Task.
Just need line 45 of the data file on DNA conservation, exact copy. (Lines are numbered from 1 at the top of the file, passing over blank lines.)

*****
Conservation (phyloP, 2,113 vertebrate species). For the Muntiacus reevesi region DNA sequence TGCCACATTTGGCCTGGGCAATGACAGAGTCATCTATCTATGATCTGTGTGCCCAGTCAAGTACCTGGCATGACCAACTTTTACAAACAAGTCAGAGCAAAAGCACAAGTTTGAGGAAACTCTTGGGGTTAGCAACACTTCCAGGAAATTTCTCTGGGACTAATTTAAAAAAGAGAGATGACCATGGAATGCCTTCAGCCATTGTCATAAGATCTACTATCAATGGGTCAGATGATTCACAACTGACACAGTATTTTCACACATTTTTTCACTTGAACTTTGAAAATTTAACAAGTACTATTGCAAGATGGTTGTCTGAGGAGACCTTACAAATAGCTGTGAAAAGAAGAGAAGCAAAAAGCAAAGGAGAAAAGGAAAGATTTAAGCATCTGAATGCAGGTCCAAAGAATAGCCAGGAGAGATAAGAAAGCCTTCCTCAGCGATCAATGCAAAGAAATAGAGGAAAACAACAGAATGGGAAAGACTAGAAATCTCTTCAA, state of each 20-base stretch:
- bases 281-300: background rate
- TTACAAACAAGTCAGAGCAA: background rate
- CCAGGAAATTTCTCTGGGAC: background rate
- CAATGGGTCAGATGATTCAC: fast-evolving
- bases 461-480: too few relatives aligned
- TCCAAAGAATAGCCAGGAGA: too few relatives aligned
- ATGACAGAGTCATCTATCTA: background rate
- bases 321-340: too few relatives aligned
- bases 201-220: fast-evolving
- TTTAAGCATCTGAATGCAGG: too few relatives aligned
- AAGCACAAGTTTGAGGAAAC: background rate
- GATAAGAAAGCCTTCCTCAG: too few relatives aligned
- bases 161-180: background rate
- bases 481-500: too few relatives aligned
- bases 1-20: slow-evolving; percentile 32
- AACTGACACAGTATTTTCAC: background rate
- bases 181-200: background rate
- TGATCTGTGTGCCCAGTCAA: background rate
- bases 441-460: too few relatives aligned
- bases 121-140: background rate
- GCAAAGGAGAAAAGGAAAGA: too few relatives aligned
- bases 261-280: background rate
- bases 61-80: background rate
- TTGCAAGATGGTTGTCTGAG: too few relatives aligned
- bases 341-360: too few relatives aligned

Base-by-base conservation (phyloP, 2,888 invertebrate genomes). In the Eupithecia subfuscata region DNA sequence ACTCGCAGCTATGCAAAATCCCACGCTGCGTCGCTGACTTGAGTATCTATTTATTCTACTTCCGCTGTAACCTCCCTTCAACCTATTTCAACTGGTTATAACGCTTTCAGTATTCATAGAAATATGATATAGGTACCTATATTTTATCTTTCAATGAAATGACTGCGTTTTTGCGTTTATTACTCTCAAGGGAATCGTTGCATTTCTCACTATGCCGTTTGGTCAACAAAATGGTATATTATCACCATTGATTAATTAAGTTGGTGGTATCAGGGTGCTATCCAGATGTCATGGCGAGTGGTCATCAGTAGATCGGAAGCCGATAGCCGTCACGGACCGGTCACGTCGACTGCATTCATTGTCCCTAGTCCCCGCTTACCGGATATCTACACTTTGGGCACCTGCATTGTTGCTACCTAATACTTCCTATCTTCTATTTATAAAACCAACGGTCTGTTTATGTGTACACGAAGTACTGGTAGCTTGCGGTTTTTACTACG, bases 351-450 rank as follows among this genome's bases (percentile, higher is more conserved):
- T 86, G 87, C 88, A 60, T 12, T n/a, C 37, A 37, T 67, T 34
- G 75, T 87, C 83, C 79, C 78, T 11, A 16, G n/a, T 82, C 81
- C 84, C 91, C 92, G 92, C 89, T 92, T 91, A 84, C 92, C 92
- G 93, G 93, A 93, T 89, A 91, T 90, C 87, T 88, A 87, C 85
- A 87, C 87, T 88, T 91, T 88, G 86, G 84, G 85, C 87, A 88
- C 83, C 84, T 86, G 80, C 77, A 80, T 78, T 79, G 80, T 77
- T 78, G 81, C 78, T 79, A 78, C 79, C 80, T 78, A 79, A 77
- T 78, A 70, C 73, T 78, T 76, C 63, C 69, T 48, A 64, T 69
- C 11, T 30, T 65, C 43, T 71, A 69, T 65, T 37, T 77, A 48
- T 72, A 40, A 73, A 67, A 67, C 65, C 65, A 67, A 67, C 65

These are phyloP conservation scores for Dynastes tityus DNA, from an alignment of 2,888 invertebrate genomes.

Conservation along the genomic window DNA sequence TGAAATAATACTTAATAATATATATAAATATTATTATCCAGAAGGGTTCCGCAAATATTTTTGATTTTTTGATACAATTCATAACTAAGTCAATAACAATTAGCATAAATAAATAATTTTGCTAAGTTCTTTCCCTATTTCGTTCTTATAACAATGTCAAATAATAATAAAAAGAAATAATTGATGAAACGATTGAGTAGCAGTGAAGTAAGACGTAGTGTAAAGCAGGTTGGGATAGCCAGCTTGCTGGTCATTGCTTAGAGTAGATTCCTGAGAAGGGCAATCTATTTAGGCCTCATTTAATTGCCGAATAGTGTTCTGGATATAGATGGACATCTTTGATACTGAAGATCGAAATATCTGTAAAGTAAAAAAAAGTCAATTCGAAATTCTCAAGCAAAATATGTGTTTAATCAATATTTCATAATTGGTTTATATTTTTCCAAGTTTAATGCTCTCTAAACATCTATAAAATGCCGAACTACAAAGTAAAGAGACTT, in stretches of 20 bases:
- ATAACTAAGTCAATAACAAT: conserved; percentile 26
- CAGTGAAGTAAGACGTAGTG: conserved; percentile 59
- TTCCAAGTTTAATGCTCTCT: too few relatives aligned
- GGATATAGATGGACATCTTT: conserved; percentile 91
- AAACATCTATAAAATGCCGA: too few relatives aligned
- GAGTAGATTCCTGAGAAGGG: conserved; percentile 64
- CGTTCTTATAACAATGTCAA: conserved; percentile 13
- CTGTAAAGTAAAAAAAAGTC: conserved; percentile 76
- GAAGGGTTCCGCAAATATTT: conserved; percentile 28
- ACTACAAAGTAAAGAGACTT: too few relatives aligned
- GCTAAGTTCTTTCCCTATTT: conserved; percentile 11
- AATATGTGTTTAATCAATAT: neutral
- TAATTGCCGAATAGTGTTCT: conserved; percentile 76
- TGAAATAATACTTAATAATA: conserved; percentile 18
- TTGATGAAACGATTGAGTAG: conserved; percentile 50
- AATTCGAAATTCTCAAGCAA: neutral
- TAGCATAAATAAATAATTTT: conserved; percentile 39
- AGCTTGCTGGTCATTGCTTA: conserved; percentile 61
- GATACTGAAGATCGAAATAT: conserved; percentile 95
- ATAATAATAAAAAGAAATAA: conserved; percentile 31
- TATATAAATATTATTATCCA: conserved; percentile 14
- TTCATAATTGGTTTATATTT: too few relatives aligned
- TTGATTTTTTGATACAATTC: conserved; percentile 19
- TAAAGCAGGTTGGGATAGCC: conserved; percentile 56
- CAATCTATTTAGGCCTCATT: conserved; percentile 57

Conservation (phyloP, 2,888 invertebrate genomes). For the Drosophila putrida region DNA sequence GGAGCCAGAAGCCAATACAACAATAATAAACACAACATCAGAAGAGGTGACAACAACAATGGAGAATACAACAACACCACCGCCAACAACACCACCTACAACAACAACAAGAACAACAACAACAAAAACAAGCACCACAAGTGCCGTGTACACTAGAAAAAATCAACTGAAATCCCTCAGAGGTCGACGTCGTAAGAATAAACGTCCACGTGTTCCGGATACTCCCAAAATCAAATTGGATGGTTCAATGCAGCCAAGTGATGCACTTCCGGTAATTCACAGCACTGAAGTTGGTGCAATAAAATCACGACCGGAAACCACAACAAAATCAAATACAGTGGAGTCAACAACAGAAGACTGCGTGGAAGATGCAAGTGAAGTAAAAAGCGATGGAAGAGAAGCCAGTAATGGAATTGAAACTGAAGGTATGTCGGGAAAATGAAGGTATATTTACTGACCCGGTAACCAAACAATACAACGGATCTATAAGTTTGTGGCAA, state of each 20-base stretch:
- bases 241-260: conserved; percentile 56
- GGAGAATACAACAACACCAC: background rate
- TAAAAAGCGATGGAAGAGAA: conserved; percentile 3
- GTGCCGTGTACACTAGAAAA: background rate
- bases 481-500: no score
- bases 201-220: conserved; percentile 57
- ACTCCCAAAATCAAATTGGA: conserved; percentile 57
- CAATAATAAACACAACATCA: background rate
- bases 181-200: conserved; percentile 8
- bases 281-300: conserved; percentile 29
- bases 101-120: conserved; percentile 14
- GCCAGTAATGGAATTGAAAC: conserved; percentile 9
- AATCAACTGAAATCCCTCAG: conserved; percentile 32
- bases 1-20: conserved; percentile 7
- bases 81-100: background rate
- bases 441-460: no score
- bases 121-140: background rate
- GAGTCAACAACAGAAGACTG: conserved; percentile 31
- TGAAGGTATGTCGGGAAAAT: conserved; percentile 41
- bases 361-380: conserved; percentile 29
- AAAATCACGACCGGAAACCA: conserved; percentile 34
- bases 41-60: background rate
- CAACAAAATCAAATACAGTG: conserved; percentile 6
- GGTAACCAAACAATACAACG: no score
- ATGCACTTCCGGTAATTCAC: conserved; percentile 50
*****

- GAGTAGATTCCTGAGAAGGG: conserved; percentile 64